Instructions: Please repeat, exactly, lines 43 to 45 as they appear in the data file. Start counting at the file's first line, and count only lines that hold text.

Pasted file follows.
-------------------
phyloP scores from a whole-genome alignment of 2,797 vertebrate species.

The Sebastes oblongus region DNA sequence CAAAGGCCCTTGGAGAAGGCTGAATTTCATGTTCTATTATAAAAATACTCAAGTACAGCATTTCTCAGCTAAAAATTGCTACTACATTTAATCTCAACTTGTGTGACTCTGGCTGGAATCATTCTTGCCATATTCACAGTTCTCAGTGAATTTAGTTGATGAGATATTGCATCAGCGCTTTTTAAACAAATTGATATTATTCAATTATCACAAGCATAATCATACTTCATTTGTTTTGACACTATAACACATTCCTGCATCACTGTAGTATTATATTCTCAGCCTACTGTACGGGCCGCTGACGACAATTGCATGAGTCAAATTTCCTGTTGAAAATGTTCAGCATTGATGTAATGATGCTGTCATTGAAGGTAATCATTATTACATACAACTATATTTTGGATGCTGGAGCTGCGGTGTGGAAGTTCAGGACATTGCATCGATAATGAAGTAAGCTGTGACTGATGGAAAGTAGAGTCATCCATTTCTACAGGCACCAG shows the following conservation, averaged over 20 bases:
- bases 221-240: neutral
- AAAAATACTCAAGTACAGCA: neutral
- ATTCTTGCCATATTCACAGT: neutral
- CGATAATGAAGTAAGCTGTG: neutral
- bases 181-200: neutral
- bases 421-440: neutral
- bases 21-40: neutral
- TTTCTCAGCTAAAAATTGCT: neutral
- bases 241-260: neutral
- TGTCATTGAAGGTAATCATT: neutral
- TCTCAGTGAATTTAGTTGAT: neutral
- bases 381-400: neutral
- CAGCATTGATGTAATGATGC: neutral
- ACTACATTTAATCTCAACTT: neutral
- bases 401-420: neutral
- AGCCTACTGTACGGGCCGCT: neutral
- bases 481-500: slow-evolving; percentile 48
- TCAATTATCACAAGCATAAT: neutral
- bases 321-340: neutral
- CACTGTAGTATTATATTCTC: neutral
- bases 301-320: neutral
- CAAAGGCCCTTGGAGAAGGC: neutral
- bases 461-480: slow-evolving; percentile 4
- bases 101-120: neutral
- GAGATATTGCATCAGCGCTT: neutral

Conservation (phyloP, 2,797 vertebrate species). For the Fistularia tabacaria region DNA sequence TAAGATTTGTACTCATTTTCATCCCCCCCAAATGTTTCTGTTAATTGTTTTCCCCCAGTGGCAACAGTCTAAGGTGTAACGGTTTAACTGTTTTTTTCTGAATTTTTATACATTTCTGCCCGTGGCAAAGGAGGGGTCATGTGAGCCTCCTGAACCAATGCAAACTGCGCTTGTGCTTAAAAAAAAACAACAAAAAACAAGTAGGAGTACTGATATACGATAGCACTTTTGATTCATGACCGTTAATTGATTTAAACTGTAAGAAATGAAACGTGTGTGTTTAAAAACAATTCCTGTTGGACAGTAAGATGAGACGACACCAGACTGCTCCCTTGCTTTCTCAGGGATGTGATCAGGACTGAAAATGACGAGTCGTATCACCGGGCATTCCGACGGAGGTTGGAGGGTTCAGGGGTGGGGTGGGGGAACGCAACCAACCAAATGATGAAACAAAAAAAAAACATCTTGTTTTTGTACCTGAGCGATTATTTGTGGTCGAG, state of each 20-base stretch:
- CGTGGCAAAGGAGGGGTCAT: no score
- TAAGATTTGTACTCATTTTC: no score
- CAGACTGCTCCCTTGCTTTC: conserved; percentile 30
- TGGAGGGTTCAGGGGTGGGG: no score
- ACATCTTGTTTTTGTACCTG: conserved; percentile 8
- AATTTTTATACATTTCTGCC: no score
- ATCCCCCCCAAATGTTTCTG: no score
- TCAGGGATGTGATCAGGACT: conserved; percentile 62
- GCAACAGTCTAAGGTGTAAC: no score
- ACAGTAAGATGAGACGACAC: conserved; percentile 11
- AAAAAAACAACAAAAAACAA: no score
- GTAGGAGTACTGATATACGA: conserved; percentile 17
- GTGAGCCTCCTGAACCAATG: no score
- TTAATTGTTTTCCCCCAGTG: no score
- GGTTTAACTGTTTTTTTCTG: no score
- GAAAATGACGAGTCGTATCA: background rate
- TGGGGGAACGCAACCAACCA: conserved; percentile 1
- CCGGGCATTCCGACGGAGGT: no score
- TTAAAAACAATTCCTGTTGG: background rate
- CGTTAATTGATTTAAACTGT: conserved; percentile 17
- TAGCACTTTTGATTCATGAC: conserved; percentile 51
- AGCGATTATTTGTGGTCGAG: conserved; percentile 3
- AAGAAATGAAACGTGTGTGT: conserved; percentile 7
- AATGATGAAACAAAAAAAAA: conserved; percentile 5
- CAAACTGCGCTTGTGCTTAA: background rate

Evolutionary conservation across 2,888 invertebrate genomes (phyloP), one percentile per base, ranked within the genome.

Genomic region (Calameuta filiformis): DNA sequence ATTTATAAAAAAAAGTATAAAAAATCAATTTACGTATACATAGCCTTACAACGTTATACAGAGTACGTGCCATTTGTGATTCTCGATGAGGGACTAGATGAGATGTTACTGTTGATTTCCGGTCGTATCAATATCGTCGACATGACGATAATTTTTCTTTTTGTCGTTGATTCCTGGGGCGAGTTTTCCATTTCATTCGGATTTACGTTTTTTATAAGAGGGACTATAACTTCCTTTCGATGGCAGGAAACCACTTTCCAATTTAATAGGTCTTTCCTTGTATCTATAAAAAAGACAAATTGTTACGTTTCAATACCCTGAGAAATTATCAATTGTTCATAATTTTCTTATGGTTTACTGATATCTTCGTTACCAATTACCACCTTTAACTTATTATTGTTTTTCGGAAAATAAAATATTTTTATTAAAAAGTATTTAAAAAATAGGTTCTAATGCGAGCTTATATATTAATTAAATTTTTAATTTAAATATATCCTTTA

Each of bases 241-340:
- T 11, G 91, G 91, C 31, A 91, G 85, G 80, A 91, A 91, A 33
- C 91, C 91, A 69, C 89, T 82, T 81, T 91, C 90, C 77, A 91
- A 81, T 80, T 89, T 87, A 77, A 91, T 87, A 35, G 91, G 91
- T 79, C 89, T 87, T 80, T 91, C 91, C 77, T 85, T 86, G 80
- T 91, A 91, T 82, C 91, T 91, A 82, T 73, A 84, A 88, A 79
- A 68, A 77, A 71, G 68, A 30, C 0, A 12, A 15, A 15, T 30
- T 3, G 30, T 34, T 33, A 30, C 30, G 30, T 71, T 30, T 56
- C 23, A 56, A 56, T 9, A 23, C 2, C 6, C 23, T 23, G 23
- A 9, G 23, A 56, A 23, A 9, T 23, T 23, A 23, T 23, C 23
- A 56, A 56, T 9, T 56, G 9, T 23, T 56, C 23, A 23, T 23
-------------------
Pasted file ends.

- GGTTTAACTGTTTTTTTCTG: no score
- GAAAATGACGAGTCGTATCA: background rate
- TGGGGGAACGCAACCAACCA: conserved; percentile 1